SolForge is a free-to-play CCG currently on Steam Early Access, but has already gathered a small competitive following. This isn’t surprising, as it features multiple tournament modes built-in to accompany the standard versus mode. SolForge has been developed by the designers of Ascension and Magic: The Gathering, including the father of CCGs himself, Richard Garfield. It will eventually also feature a campaign mode.
How’s it different?
This is another card game that plays with the idea of positioning. SolForge breaks away from a lot of the tropes that Magic popularized. You each have five slots for creatures, most of which can’t move once they’ve been played. Each turn, every creature that can attack does so, trading damage with the creature directly opposite it. If there isn’t a creature to take the hit, they deal damage to the opponent’s health, which starts at 100. There are many creatures and cards that take advantage of being adjacent to other creatures or in a specific spot on the playing field.
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The positioning is an interesting change, but damage is still dealt similarly to Hearthstone. The biggest change by far is how you draw and play cards in SolForge. Each turn, you draw five cards from your deck and have the option to play two of them, with no mana costs or restrictions, while the rest are discarded. As in scrolls, this makes mana and draw mechanics a non-issue when you are building decks, and instead forces you into making trade-offs. If you draw three cards you want to play, you need to decide which is the least valuable in your current situation and which might be more valuable to you later.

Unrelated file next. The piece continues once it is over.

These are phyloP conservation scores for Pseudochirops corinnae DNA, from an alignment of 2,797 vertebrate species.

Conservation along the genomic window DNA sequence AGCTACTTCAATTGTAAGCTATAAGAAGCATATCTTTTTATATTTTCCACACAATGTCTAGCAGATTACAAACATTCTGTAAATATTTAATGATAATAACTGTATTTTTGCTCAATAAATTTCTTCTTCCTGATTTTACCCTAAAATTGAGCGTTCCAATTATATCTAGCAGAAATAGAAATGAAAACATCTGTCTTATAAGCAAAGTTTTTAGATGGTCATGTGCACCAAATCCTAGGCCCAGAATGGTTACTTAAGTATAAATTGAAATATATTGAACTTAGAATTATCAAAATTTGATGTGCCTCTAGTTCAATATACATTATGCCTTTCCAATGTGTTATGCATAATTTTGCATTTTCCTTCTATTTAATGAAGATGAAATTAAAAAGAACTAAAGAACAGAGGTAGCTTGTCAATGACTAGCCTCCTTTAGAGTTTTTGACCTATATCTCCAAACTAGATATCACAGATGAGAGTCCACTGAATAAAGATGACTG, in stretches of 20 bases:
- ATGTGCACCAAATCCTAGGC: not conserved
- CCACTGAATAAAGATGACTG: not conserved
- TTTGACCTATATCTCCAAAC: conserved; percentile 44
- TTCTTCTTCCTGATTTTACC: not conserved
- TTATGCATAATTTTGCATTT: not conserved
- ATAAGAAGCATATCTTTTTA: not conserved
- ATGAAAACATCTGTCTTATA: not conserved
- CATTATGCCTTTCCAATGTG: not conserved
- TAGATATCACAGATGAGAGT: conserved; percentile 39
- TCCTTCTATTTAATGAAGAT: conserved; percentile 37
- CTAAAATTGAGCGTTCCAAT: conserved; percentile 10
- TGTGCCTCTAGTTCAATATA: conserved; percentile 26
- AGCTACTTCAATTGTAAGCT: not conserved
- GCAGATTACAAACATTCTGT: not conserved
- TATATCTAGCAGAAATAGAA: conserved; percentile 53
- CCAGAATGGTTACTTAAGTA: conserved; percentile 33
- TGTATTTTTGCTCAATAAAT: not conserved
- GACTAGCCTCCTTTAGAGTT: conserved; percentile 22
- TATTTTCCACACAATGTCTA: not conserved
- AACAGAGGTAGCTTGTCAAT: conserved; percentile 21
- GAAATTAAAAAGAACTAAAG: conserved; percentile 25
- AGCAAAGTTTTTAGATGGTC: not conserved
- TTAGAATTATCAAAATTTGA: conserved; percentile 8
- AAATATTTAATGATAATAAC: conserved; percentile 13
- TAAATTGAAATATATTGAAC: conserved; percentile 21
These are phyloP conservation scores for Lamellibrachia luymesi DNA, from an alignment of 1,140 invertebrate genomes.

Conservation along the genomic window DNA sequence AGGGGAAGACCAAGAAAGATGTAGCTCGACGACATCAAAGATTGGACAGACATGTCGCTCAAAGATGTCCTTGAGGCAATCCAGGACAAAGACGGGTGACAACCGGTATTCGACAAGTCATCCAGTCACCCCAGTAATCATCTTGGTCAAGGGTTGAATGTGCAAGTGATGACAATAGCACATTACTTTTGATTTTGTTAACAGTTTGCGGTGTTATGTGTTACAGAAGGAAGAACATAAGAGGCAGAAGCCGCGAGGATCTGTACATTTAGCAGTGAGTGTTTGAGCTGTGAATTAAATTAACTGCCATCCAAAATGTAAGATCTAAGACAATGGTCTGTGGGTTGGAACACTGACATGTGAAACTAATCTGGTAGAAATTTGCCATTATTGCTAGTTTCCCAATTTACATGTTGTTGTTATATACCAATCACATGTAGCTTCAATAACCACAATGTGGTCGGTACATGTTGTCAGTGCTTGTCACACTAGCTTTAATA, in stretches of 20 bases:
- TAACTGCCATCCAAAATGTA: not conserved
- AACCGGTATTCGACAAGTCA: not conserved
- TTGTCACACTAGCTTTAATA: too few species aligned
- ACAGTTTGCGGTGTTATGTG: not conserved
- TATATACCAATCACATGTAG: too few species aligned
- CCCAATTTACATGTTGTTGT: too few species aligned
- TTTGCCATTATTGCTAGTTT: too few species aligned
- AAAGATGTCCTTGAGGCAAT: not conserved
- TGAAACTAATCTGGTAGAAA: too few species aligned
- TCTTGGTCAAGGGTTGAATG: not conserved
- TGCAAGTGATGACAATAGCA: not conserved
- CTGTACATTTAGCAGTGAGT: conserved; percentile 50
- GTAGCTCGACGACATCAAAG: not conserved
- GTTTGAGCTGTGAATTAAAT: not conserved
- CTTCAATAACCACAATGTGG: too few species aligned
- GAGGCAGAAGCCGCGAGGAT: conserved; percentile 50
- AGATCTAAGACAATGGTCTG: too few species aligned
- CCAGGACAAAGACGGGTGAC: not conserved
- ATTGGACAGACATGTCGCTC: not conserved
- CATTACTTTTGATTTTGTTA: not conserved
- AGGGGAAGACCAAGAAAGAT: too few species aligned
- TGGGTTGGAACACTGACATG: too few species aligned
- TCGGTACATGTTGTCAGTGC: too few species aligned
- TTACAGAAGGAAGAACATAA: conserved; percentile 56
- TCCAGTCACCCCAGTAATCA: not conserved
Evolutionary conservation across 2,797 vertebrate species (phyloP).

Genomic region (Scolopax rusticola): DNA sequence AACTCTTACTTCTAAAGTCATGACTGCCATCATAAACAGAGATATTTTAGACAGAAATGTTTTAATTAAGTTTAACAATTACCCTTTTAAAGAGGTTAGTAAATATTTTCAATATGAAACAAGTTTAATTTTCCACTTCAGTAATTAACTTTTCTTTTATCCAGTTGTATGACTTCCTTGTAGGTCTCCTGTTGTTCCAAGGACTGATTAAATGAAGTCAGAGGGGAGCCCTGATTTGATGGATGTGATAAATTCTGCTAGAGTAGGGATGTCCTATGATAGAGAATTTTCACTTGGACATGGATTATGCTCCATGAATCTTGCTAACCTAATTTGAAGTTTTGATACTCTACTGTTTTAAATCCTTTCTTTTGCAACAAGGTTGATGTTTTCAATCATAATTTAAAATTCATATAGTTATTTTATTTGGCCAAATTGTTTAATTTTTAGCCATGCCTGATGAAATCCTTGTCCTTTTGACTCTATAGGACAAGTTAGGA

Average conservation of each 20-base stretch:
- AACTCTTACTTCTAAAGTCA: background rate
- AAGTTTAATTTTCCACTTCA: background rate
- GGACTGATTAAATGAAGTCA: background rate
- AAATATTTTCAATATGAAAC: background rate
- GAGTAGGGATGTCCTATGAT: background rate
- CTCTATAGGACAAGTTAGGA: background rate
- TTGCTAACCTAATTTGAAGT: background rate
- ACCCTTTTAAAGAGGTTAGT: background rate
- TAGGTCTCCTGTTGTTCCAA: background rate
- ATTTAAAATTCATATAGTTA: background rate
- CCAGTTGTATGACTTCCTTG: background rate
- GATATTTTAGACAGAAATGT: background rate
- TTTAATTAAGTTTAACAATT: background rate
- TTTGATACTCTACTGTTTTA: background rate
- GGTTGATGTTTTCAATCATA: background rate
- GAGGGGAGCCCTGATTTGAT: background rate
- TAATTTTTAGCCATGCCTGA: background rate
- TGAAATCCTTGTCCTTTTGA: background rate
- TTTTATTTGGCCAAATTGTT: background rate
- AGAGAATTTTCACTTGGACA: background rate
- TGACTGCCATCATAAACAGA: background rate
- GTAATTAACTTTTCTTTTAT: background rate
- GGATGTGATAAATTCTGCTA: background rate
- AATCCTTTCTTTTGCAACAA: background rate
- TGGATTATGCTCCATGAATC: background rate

A card’s long-term value matters even more because of SolForge’s last major change. Every card in your deck has three levels of strength and all start at level one. When you choose to play a card, a leveled up version of it is put back into your deck for you to draw later. Because there’s no mana, your late-game cards are simply leveled up versions of the cards you’ve already played. There will never be a situation in SolForge when you draw all of your eight mana cards by turn three and can’t play anything—the game is designed to always scale into the late-game.
Being in Early Access still, SolForge’s graphics leave a lot to be desired. The card art itself is fantastic—each card changes as it levels up and it feels great to see your creatures look stronger as they gain power—but battle animations are a simple nudge forward into the opposing creature. Additionally, the UI needs a lot of work, as SolForge doesn’t quite have a clear visual language yet. If your opponent takes their turn quickly, it can be very easy for new players to miss what happened, and the game log is hidden in a menu. SolForge becomes easier to understand visually the more you play, but the UI and deckbuilding screens will be a bit frustrating until the game is finished.
Why should I play it?
SolForge is for people who are bored with what they know. It disrupts the CCG formula, and is being developed by the people who invented and refined that formula. Fair warning, though: it's definitely still in Early Access. The UI is unintuitive and the tutorial does a good job at teaching you the basics, but not much in the way of helping you understand why particular moves make sense. There is a complex CCG at SolForge’s core, but you might have to work a bit to get to grips with it.